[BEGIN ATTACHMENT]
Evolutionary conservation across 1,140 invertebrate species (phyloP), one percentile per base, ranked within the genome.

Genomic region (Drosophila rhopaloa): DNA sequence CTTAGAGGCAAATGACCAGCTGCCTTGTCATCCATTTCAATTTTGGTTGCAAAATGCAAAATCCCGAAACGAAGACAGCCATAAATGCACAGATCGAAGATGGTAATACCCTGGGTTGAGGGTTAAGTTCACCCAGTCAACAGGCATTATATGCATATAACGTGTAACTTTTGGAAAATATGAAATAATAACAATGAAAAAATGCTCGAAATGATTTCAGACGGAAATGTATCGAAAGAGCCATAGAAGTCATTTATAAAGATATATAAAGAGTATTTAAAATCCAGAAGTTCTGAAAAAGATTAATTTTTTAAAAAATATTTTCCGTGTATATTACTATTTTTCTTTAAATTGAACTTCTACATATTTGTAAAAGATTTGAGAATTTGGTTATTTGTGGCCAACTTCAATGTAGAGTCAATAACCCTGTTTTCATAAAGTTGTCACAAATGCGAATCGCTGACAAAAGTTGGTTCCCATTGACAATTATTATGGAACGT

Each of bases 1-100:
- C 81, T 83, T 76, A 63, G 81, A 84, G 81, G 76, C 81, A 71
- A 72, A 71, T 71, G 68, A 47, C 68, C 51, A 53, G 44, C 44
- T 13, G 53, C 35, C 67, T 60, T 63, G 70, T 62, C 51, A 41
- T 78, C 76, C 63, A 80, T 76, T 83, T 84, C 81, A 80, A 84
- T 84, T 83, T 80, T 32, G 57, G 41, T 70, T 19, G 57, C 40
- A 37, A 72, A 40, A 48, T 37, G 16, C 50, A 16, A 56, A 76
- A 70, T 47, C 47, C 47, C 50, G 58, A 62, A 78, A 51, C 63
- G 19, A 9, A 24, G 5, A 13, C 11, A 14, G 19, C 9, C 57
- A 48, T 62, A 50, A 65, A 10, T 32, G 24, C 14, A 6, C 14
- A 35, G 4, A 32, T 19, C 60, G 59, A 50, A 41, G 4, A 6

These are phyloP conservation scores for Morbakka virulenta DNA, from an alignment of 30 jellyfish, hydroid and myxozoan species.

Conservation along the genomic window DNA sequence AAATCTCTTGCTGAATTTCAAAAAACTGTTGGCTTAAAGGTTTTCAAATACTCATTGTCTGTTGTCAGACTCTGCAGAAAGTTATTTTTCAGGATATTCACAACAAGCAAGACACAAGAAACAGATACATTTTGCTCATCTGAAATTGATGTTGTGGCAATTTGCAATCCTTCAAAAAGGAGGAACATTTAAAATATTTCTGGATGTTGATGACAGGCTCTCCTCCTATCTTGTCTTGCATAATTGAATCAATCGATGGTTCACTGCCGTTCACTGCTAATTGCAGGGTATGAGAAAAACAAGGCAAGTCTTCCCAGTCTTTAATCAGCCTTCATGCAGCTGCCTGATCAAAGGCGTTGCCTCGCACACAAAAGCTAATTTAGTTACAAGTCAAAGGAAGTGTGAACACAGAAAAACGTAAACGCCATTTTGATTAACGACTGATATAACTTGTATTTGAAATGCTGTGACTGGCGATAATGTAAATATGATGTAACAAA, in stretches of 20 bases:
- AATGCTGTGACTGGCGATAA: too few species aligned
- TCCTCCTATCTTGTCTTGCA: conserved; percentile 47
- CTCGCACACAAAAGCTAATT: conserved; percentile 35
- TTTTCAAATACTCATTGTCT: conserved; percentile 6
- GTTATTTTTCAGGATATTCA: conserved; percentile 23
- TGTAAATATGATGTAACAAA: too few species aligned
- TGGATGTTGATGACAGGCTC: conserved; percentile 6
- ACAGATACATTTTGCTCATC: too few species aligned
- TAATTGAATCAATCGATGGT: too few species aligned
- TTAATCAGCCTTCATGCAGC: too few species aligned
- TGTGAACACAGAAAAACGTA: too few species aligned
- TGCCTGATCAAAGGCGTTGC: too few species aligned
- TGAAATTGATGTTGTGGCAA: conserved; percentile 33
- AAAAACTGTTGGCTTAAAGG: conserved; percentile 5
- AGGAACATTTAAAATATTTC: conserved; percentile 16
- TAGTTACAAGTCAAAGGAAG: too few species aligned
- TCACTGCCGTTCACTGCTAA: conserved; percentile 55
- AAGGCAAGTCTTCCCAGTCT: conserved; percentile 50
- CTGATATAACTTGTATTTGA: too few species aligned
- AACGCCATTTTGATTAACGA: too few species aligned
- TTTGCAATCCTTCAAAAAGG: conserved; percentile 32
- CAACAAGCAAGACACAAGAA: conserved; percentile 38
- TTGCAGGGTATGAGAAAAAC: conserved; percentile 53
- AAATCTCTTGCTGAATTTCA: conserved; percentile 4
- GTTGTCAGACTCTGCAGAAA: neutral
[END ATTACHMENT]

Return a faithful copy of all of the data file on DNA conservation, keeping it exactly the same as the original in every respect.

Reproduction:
Evolutionary conservation across 1,140 invertebrate species (phyloP), one percentile per base, ranked within the genome.

Genomic region (Drosophila rhopaloa): DNA sequence CTTAGAGGCAAATGACCAGCTGCCTTGTCATCCATTTCAATTTTGGTTGCAAAATGCAAAATCCCGAAACGAAGACAGCCATAAATGCACAGATCGAAGATGGTAATACCCTGGGTTGAGGGTTAAGTTCACCCAGTCAACAGGCATTATATGCATATAACGTGTAACTTTTGGAAAATATGAAATAATAACAATGAAAAAATGCTCGAAATGATTTCAGACGGAAATGTATCGAAAGAGCCATAGAAGTCATTTATAAAGATATATAAAGAGTATTTAAAATCCAGAAGTTCTGAAAAAGATTAATTTTTTAAAAAATATTTTCCGTGTATATTACTATTTTTCTTTAAATTGAACTTCTACATATTTGTAAAAGATTTGAGAATTTGGTTATTTGTGGCCAACTTCAATGTAGAGTCAATAACCCTGTTTTCATAAAGTTGTCACAAATGCGAATCGCTGACAAAAGTTGGTTCCCATTGACAATTATTATGGAACGT

Each of bases 1-100:
- C 81, T 83, T 76, A 63, G 81, A 84, G 81, G 76, C 81, A 71
- A 72, A 71, T 71, G 68, A 47, C 68, C 51, A 53, G 44, C 44
- T 13, G 53, C 35, C 67, T 60, T 63, G 70, T 62, C 51, A 41
- T 78, C 76, C 63, A 80, T 76, T 83, T 84, C 81, A 80, A 84
- T 84, T 83, T 80, T 32, G 57, G 41, T 70, T 19, G 57, C 40
- A 37, A 72, A 40, A 48, T 37, G 16, C 50, A 16, A 56, A 76
- A 70, T 47, C 47, C 47, C 50, G 58, A 62, A 78, A 51, C 63
- G 19, A 9, A 24, G 5, A 13, C 11, A 14, G 19, C 9, C 57
- A 48, T 62, A 50, A 65, A 10, T 32, G 24, C 14, A 6, C 14
- A 35, G 4, A 32, T 19, C 60, G 59, A 50, A 41, G 4, A 6

These are phyloP conservation scores for Morbakka virulenta DNA, from an alignment of 30 jellyfish, hydroid and myxozoan species.

Conservation along the genomic window DNA sequence AAATCTCTTGCTGAATTTCAAAAAACTGTTGGCTTAAAGGTTTTCAAATACTCATTGTCTGTTGTCAGACTCTGCAGAAAGTTATTTTTCAGGATATTCACAACAAGCAAGACACAAGAAACAGATACATTTTGCTCATCTGAAATTGATGTTGTGGCAATTTGCAATCCTTCAAAAAGGAGGAACATTTAAAATATTTCTGGATGTTGATGACAGGCTCTCCTCCTATCTTGTCTTGCATAATTGAATCAATCGATGGTTCACTGCCGTTCACTGCTAATTGCAGGGTATGAGAAAAACAAGGCAAGTCTTCCCAGTCTTTAATCAGCCTTCATGCAGCTGCCTGATCAAAGGCGTTGCCTCGCACACAAAAGCTAATTTAGTTACAAGTCAAAGGAAGTGTGAACACAGAAAAACGTAAACGCCATTTTGATTAACGACTGATATAACTTGTATTTGAAATGCTGTGACTGGCGATAATGTAAATATGATGTAACAAA, in stretches of 20 bases:
- AATGCTGTGACTGGCGATAA: too few species aligned
- TCCTCCTATCTTGTCTTGCA: conserved; percentile 47
- CTCGCACACAAAAGCTAATT: conserved; percentile 35
- TTTTCAAATACTCATTGTCT: conserved; percentile 6
- GTTATTTTTCAGGATATTCA: conserved; percentile 23
- TGTAAATATGATGTAACAAA: too few species aligned
- TGGATGTTGATGACAGGCTC: conserved; percentile 6
- ACAGATACATTTTGCTCATC: too few species aligned
- TAATTGAATCAATCGATGGT: too few species aligned
- TTAATCAGCCTTCATGCAGC: too few species aligned
- TGTGAACACAGAAAAACGTA: too few species aligned
- TGCCTGATCAAAGGCGTTGC: too few species aligned
- TGAAATTGATGTTGTGGCAA: conserved; percentile 33
- AAAAACTGTTGGCTTAAAGG: conserved; percentile 5
- AGGAACATTTAAAATATTTC: conserved; percentile 16
- TAGTTACAAGTCAAAGGAAG: too few species aligned
- TCACTGCCGTTCACTGCTAA: conserved; percentile 55
- AAGGCAAGTCTTCCCAGTCT: conserved; percentile 50
- CTGATATAACTTGTATTTGA: too few species aligned
- AACGCCATTTTGATTAACGA: too few species aligned
- TTTGCAATCCTTCAAAAAGG: conserved; percentile 32
- CAACAAGCAAGACACAAGAA: conserved; percentile 38
- TTGCAGGGTATGAGAAAAAC: conserved; percentile 53
- AAATCTCTTGCTGAATTTCA: conserved; percentile 4
- GTTGTCAGACTCTGCAGAAA: neutral